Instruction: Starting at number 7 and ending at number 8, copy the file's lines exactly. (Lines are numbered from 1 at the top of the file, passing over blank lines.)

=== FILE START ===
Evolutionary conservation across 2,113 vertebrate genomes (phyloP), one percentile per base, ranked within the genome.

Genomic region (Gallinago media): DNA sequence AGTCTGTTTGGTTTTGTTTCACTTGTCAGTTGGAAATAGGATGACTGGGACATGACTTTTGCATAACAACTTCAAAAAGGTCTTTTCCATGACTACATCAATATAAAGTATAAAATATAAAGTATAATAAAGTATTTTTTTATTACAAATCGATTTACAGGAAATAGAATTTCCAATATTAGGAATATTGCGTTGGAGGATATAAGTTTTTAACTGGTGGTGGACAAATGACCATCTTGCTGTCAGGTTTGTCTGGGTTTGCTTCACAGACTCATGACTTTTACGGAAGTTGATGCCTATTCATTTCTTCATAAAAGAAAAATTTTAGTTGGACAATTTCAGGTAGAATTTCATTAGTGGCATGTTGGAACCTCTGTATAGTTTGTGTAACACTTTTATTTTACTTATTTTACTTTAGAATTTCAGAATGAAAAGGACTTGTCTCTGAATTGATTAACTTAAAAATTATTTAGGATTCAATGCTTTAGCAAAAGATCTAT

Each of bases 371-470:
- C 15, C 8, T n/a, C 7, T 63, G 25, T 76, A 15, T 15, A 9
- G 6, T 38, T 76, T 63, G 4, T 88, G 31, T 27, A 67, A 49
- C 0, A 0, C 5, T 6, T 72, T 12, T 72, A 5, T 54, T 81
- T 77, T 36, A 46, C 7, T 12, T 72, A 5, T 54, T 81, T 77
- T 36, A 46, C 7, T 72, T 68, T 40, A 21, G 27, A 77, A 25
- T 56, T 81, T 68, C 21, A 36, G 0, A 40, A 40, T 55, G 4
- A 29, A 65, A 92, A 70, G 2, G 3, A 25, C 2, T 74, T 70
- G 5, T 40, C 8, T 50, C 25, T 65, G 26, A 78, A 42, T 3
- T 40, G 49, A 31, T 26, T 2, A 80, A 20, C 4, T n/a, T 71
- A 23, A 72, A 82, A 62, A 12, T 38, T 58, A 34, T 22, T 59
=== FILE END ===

- T 77, T 36, A 46, C 7, T 12, T 72, A 5, T 54, T 81, T 77
- T 36, A 46, C 7, T 72, T 68, T 40, A 21, G 27, A 77, A 25